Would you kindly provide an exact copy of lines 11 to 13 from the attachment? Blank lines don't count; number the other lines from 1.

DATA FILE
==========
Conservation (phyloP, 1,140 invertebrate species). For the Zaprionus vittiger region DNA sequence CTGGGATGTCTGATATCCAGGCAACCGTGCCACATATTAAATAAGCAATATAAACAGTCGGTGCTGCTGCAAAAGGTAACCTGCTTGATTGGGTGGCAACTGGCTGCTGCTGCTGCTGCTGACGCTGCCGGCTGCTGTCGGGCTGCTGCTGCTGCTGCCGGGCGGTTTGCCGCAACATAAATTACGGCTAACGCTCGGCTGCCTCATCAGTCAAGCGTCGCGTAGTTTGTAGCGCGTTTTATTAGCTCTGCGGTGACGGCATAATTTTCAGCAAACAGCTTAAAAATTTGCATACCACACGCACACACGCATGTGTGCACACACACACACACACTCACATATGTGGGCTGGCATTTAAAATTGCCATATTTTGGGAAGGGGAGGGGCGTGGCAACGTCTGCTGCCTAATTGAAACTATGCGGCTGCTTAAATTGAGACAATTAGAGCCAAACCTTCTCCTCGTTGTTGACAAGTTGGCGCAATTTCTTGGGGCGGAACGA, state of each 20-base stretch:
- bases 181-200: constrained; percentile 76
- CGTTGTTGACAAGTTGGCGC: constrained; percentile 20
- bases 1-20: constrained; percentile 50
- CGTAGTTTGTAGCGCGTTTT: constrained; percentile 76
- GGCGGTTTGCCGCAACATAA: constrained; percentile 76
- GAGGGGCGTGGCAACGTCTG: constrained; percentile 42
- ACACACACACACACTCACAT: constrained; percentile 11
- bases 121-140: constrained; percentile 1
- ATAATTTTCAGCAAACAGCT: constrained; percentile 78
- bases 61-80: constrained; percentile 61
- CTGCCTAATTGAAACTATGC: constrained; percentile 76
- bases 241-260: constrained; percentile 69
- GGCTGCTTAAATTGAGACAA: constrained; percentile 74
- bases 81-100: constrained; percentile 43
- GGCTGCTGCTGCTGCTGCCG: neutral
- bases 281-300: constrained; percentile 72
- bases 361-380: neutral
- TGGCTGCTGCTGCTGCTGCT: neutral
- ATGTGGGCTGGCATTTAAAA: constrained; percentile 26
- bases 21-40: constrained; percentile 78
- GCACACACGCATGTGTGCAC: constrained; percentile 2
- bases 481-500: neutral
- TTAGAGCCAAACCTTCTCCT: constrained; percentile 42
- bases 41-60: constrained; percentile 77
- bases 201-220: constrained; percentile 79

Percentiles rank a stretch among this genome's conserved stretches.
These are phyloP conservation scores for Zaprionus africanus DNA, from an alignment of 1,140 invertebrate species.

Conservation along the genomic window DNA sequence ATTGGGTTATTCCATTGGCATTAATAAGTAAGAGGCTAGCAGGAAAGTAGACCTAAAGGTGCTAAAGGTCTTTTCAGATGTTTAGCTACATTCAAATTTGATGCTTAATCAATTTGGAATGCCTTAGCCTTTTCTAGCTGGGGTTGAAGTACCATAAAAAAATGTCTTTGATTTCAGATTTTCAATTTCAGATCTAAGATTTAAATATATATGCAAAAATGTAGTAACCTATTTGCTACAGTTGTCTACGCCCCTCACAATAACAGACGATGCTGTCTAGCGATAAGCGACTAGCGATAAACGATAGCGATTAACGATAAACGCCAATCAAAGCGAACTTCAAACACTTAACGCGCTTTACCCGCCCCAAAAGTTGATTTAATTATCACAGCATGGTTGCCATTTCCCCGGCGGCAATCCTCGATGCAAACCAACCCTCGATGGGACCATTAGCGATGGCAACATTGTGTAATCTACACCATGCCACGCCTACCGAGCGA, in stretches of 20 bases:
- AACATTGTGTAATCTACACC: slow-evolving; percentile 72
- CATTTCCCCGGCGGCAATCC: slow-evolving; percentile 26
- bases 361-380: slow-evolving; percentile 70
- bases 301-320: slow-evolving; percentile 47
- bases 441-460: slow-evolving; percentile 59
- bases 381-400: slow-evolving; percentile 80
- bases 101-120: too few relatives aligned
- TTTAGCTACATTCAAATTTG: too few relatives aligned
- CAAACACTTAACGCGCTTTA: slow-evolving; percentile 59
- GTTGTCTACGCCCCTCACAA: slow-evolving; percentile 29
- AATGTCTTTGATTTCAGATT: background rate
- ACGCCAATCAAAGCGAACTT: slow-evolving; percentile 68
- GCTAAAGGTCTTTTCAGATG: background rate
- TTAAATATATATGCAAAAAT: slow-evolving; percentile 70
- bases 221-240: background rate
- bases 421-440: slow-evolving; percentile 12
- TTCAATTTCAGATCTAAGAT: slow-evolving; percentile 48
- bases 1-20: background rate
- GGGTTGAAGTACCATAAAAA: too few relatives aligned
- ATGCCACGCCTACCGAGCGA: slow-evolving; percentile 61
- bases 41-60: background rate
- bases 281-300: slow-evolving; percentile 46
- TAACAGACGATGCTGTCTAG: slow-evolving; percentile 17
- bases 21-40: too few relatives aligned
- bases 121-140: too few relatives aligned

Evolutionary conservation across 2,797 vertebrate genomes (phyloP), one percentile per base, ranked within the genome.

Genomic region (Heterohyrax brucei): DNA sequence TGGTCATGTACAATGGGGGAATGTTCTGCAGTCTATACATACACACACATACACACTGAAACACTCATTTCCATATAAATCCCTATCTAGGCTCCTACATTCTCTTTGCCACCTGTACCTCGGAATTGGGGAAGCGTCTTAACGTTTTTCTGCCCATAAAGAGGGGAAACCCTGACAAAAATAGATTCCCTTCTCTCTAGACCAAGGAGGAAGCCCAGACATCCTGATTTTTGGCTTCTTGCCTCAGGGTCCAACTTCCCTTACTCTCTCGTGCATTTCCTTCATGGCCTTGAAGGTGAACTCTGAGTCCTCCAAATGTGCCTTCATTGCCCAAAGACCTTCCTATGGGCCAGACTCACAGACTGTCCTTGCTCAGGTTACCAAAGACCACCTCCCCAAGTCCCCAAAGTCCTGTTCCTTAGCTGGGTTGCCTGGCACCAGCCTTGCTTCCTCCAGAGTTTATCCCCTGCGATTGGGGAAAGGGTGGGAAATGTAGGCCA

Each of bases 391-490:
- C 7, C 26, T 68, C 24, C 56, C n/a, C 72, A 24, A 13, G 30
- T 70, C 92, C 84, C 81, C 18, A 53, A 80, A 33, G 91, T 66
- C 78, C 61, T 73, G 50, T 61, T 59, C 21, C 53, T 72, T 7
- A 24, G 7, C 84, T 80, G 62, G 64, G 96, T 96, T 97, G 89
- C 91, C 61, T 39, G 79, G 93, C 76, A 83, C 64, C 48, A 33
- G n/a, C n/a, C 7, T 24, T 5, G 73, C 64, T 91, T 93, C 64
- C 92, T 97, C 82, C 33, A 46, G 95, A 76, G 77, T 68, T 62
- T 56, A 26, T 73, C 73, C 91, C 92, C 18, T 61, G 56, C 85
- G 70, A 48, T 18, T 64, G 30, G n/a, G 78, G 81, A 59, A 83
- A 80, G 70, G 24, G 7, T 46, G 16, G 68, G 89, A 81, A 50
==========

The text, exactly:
- bases 61-80: constrained; percentile 61
- CTGCCTAATTGAAACTATGC: constrained; percentile 76
- bases 241-260: constrained; percentile 69